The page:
812 (9th Cir. 1992) (holding that “asbestos insulation . . . does not represent military equipment
entitling its manufacturers to the protections of the military contractor defense”); McIntyre v.
Warren Pumps, 2007 WL 1279638, at *3 (N.D. Cal. Apr. 30, 2007) (finding asbestos was not
military equipment because it was “no different from that used for civilian projects,” and the
insulation “was more like the Navy ordering a can of beans, so the argument goes, than
commissioning an attack helicopter”); Moore v. Asbestos Defendants (B*P), 2010 WL 2650487, at
*4 (N.D. Cal. July 1, 2010) (finding asbestos was not military equipment because there was no
evidence “that the government exercised 'direct and detailed' control over the design and
manufacture of the insulation”).
In this case, Foster Wheeler alleges that its boilers needed to be built according to precise
military specifications, but it does not allege that the packing, gaskets, or insulation materials in
those boilers needed to conform to similar specifications. For example, Foster Wheeler fails to
allege that military specifications required the inclusion of asbestos in those insulation materials,
packing, or gaskets. Therefore, Foster Wheeler has failed to allege facts demonstrating that the
products for which it was sued – insulation materials, packing, and gaskets – constitute military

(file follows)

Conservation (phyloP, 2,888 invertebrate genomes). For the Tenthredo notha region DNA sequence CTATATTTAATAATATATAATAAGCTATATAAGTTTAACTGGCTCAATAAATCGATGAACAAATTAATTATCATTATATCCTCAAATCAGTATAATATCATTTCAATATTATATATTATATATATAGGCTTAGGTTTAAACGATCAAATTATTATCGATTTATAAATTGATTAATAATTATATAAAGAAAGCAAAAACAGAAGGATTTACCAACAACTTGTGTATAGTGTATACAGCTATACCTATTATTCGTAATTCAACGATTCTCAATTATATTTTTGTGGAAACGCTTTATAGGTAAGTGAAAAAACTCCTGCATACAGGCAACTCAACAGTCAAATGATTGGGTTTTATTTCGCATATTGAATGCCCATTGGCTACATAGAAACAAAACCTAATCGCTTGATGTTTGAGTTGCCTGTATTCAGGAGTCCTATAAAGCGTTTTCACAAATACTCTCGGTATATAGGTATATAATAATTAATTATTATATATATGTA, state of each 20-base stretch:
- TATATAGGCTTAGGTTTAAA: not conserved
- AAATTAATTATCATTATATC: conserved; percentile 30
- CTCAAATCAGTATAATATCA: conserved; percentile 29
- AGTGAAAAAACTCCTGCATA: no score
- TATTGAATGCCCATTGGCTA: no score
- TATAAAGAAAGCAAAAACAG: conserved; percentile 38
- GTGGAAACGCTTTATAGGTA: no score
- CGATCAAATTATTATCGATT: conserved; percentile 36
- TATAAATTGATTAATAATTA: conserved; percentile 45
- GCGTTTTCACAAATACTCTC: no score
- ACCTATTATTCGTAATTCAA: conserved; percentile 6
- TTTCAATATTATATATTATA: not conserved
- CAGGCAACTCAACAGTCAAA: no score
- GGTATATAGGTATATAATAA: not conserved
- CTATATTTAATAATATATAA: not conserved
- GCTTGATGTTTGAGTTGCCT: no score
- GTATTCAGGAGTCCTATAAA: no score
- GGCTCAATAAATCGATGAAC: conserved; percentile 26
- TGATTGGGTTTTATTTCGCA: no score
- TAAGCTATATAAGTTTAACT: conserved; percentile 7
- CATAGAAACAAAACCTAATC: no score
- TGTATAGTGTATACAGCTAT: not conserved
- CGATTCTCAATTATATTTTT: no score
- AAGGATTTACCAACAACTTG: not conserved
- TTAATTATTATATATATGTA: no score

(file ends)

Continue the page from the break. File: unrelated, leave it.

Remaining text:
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Moreover, the Court agrees with the district courts that have considered the type of showing
submitted by Foster Wheeler in its Notice of Removal and have found such a showing insufficient
to establish a colorable federal defense to a failure-to-warn claim. See Lindenmayer v. Allied
Packing & Supply, Inc., 2010 WL 234906, at *6 (N.D. Cal. Jan.14, 2010) (granting motion to
remand and holding that when a contractor does not offer any evidence that it proposed a warning
to the government, the contractor “cannot rely on a hypothetical assertion that such an effort would
have been futile”); see also Holdren v. Buffalo Pumps, 614 F.Supp.2d 129, 144 (D.Mass. 2009)
(remanding action and holding that the government contractor defense “does not shield defendants
where the government might have exercised its discretion and final authority but did not”); Prewett
v. Goulds Pumps (IPG), 2009 WL 2959877, at *7 (W.D. Wash. Sept.9, 2009) (remanding action
and holding that where defendant “provided no evidence that it ever attempted to warn, or that the
Navy prohibited warnings,” and relied solely on “hypothetical” theory that Navy “would have not
allowed” defendant to place a warning on product if defendant had proposed a warning,
defendant's “government contractor defense [was] not ‘colorable’”).